Author Topic: Old Road Trips - 2008 Part II - The Trip  (Read 1045 times)

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Offline venturemc

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Old Road Trips - 2008 Part II - The Trip
« on: March 16, 2009, 03:11:16 PM »
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  • Alaska Road Trip Part II
    (see "Old Road Trips - 2008 Part I" for all the planning and pretrip details)

    June 6, 2008 - Day 1
    Finally, I'm off. Originally, I had planned to get a leisurely start, but with the section of I-5 closed down for repairs, I decided to get moving real early to avoid the additional traffic caused by the work. I had a work around planned and it worked out just fine mostly because I left home at 5:00 am. Hit I-5, got past the airport (the last place I was worried about congestion for a while), set the cruise control on 70 and off I went.

    I kept waiting for it to warm up. I figured by 9:00 or 10:00, I'd be able to shed some gear and have most of one day of summer riding, but it never did. In fact, after lunch I put more gear on. When I hit Grant's Pass, OR, I started hitting little stretches of rain. Nothing serious, but enough to keep my eye's ahead. After lunch in Canyonville, OR, I decided to put my rain pants on and add my glove liners under my gloves. That warmed me up pretty well. Luckily, I have a couple other layers to put on when I get up into Canada and Alaska.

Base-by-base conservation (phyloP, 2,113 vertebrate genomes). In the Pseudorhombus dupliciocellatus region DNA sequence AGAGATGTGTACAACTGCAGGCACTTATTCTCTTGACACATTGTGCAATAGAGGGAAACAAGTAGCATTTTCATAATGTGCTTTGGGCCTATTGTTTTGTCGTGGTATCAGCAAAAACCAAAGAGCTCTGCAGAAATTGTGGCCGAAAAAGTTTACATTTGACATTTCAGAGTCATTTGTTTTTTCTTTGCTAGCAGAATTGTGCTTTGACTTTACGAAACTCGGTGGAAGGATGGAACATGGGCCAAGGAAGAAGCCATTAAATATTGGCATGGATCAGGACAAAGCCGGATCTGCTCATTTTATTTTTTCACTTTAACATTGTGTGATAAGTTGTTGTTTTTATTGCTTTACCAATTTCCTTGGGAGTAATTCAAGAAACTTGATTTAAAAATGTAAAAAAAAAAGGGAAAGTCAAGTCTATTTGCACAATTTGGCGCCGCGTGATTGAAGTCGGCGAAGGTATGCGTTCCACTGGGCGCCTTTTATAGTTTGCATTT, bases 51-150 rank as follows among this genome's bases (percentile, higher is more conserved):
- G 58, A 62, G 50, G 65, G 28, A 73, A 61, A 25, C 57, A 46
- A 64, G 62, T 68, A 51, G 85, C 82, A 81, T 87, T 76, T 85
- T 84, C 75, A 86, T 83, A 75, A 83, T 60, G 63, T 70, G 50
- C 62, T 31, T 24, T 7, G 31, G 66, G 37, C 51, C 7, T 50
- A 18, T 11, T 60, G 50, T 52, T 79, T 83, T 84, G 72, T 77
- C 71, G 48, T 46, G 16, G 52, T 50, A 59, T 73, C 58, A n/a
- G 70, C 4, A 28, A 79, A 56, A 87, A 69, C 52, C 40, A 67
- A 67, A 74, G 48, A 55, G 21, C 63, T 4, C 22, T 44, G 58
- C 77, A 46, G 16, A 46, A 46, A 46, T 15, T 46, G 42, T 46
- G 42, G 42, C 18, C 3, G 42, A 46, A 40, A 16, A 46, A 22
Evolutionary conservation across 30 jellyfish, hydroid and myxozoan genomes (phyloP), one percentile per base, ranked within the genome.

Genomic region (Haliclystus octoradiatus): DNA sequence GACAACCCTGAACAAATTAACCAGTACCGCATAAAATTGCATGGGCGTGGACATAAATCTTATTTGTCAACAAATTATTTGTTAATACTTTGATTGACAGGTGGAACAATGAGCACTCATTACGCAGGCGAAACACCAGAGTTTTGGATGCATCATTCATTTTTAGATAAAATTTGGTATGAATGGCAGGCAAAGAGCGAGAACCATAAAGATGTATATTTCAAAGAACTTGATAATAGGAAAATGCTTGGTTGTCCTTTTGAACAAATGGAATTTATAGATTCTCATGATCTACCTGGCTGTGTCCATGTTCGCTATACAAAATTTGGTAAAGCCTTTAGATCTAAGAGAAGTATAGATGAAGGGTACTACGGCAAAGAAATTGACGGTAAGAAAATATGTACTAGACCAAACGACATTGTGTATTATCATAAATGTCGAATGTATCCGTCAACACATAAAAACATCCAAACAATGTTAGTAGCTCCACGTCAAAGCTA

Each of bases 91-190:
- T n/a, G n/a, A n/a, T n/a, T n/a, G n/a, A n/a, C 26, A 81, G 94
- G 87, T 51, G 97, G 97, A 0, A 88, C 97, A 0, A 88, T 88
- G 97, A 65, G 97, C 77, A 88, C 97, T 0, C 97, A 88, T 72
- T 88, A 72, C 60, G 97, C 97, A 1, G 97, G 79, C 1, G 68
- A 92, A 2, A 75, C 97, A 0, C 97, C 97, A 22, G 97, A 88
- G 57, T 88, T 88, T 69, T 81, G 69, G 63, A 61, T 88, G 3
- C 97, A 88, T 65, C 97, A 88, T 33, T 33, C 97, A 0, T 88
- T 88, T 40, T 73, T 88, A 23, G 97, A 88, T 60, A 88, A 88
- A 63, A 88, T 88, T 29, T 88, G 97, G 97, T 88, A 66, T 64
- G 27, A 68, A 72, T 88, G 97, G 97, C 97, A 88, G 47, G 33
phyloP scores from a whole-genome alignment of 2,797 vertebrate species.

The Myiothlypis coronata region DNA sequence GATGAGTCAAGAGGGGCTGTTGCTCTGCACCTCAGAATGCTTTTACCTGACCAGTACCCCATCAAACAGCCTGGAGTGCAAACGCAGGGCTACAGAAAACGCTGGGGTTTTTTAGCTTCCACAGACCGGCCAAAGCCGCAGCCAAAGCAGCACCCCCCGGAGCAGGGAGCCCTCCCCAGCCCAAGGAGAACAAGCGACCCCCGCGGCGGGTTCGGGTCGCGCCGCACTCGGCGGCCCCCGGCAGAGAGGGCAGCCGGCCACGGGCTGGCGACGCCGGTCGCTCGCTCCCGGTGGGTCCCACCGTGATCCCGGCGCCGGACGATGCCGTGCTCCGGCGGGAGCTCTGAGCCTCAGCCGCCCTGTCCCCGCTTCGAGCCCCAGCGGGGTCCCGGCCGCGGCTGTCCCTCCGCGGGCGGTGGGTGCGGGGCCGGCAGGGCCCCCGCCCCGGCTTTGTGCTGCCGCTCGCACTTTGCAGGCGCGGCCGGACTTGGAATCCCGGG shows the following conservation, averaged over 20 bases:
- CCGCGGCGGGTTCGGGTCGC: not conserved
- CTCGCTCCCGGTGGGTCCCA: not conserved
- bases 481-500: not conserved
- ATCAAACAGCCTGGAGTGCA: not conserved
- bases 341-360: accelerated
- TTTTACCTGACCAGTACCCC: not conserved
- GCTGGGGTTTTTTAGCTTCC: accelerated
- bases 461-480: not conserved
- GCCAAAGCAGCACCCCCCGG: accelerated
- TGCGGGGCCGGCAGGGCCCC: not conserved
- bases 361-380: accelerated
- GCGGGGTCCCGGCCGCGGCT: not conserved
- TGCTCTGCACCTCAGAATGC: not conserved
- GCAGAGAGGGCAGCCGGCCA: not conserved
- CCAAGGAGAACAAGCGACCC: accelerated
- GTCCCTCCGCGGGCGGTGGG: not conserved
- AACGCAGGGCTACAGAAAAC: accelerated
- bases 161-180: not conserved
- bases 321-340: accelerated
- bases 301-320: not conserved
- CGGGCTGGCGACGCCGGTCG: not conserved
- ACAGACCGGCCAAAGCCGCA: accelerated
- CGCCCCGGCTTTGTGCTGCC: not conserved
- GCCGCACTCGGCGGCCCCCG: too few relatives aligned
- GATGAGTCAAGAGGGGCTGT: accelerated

I discovered that I overlooked one test ride with the new trailer setup - freeway speeds. There was some pretty good crosswinds running which weren't too bad, but when I combined the crosswinds with passing trucks (especially in curves) I discovered a lot of front end buffeting, and it tried to take over control of the bike. A couple times it was bad enough to give me a bit of worry. I remembered that I had my rear tire inflated a bit high to compensate for the weight of the trailer, which I had noticed was giving me a funny feeling, even without the trailer. It felt like the bike would respond a little too well in cornering as if the crown of the tire was a little too rounding. I decided to let just a little air out of the rear at a butt break and that did help a little. Luckily, most of my trip will be at sub 70 mph speeds, so it shouldnít be an issue beyond tomorrow.

    I had figured to hit Salem, OR (my goal for Day 1) around 2:00 and had considered pushing through a little further if that was true. The more I could knock out of the trip on Day 1, would mean more time for flower sniffing once I got into the flower sniffing areas. Turns out, I didnít get there until about 4:30 and was encountering a bit of commute traffic. With the cold, somewhat rainy weather, I decided to call it a day and stop as planned.